The Supreme Court of Pennsylvania recently amended the Pennsylvania Rules of Civil Procedure to officially include the discovery of electronically stored information. The amended rules become effective August 1, 2012.
Changes to Rules
Amended Rule 4009.1 includes “electronically stored information” among the list of items a party may request. The person requesting electronically stored information may specify the format in which it is to be produced and the responding party may thereafter object. If no format has been requested, the responding party may produce electronically stored information in the form in which it is ordinary maintained or in a reasonably usable form.
The Supreme Court further amended 4009.11 to encourage “limitations as to time and scope” and “agreements between the parties on production formats and other issues.” Rule 4011, which addresses the limitations of scope of discovery, was also amended to expressly include electronically stored information.
Rejection of Federal Case Law
Although the amended Pennsylvania rules reference “electronically stored information,” the same term provided for under the Federal Rules of Civil Procedure, the official note makes clear that “there is no intent to incorporate the federal jurisprudence surrounding the discovery of electronically stored information.” See Explanatory Comment, Note “A.” Instead, “[a]s with all other discovery, electronically stored information is governed by a proportionality standard. . . .” See Explanatory Comment, Note “B.”
Under the proportionality standard, the official note directs a court to consider: “(i) the nature and scope of the litigation, including the importance and complexity of the issues and the amounts at stake; (ii) the relevance of electronically stored information and its importance to the court’s adjudication in the given case; (iii) the cost, burden, and delay that may be imposed on the parties to deal with electronically stored information; (iv) the ease of producing electronically stored information and whether substantially similar information is available with less burden; and (v) any other factors relevant under the circumstances.” See id.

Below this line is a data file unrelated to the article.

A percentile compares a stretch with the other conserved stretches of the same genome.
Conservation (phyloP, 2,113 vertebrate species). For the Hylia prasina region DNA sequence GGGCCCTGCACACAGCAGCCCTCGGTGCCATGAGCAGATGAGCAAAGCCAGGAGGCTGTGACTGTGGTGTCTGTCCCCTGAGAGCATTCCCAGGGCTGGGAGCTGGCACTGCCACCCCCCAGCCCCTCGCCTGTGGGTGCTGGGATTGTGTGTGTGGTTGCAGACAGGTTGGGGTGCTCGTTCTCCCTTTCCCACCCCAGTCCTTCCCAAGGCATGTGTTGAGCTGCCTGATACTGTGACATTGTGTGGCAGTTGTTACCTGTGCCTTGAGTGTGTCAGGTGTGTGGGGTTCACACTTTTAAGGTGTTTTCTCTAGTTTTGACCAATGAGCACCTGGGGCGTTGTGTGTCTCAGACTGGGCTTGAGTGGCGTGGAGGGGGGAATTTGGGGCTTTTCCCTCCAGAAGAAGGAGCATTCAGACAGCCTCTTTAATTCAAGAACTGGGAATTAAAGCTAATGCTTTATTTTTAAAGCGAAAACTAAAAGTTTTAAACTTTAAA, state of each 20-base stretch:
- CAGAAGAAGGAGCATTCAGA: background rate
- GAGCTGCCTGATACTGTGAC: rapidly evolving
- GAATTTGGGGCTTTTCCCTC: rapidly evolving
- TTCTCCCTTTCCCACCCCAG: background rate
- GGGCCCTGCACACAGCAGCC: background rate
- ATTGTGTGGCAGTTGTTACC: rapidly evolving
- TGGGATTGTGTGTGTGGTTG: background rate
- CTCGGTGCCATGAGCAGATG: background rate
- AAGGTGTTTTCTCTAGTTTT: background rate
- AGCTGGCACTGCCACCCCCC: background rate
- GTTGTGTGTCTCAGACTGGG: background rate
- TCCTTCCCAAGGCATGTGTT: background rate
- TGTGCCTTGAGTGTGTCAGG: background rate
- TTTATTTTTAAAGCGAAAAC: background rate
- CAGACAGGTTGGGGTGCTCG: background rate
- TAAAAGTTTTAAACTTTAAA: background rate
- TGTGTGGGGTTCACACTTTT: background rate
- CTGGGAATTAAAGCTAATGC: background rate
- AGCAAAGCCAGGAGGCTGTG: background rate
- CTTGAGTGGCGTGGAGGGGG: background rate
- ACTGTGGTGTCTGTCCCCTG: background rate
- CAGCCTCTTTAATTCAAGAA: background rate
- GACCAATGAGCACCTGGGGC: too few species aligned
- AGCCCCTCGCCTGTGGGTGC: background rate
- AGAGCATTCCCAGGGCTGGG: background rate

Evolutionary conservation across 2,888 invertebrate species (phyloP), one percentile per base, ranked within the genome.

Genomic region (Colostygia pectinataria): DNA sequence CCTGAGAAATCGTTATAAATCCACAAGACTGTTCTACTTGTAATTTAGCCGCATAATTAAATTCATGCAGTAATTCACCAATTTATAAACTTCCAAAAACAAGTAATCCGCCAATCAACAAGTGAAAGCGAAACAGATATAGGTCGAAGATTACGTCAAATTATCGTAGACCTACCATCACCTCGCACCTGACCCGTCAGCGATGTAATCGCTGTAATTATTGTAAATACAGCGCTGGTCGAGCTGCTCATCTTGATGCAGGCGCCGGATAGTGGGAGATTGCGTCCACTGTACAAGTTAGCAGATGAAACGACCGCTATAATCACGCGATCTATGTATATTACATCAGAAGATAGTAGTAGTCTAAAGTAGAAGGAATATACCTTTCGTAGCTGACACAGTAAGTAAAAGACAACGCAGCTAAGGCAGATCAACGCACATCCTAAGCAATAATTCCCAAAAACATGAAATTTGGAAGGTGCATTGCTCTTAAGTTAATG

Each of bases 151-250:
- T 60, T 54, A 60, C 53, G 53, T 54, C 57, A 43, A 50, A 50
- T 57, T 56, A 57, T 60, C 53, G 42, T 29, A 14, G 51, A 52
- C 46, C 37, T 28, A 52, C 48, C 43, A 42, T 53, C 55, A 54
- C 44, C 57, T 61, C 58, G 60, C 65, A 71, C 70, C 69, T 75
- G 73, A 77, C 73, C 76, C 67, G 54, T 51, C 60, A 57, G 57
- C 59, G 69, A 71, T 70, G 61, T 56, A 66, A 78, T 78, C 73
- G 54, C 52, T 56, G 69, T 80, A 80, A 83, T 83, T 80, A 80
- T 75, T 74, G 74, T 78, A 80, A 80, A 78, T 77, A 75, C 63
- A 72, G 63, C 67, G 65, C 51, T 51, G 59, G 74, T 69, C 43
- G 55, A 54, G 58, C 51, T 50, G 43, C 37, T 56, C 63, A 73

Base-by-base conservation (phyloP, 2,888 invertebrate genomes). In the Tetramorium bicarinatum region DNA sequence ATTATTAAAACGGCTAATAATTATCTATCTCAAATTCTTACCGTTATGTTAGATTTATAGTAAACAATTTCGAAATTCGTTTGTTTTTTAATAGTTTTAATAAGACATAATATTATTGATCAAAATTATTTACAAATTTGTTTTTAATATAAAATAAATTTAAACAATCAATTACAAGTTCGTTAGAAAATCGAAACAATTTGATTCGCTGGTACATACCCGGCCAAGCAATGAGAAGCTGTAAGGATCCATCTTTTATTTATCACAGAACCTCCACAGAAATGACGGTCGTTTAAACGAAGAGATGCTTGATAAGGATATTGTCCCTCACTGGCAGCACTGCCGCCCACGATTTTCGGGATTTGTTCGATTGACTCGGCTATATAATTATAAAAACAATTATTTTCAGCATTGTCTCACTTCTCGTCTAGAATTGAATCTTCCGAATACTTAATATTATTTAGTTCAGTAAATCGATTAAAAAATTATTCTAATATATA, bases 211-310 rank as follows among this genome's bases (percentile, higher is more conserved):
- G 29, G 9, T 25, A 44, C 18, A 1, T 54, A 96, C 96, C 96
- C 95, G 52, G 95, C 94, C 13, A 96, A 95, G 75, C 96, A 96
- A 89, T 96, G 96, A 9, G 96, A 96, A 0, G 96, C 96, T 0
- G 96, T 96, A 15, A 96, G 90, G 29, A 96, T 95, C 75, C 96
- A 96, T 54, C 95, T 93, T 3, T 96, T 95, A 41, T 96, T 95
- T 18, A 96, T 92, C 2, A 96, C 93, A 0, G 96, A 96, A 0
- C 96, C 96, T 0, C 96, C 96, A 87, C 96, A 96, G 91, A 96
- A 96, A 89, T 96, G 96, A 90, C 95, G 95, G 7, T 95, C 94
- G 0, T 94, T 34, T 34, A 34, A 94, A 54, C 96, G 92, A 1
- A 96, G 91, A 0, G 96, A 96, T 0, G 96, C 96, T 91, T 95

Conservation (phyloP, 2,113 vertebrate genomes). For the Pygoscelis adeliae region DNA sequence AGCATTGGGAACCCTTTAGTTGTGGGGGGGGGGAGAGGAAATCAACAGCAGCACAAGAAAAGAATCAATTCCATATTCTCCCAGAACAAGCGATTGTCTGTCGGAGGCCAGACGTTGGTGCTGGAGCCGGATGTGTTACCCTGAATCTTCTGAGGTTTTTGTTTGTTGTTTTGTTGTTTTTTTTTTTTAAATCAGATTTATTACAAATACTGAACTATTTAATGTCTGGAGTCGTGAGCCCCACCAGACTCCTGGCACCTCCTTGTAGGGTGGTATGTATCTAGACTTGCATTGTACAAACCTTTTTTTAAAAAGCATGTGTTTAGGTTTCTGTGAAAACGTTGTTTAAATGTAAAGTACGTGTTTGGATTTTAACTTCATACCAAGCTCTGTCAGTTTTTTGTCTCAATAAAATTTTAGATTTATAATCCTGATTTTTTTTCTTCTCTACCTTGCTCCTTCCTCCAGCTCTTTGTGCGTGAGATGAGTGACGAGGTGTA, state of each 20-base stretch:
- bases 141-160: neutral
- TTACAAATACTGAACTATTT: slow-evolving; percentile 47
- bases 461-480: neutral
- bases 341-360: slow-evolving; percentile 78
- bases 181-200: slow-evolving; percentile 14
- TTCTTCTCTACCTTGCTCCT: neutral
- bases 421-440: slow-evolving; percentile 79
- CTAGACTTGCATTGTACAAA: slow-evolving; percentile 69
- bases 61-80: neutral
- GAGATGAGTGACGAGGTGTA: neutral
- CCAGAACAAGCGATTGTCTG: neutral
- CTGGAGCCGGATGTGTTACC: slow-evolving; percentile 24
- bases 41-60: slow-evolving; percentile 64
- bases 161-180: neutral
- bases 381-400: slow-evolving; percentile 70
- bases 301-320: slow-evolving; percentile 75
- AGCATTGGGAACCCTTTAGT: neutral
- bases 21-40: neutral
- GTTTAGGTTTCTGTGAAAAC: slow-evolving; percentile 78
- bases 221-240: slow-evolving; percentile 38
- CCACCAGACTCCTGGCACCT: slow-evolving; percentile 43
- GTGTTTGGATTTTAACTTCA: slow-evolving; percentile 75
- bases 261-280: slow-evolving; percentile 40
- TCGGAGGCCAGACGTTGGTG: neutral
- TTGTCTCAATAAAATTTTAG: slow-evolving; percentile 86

By expressly rejecting the Federal Rules, Pennsylvania Courts may continue to address discovery issues by balancing a party’s need for information with a party’s burden of producing the requested information in the context of how the dispute relates to the import of the case. The proportionality test thus provides a court wide discretion in resolving e-discovery disputes.
Additionally, unlike its federal counterpart, the Pennsylvania rule favors, but does not require, the parties to meet-and-confer on e-discovery before the commencement of discovery. The note to the amended rules states that parties may consider electronic searching, sampling, cost sharing, and non-waiver agreements, but does not require any party to do so.
Under the amended Pennsylvania rules, the parties, and the Court, may address electronically stored information differently depending on the financial risk and the varying complexity of the case. In this regard, with the exception of officially recognizing electronically stored information as a discoverable item, the amended Pennsylvania rules are not that new.
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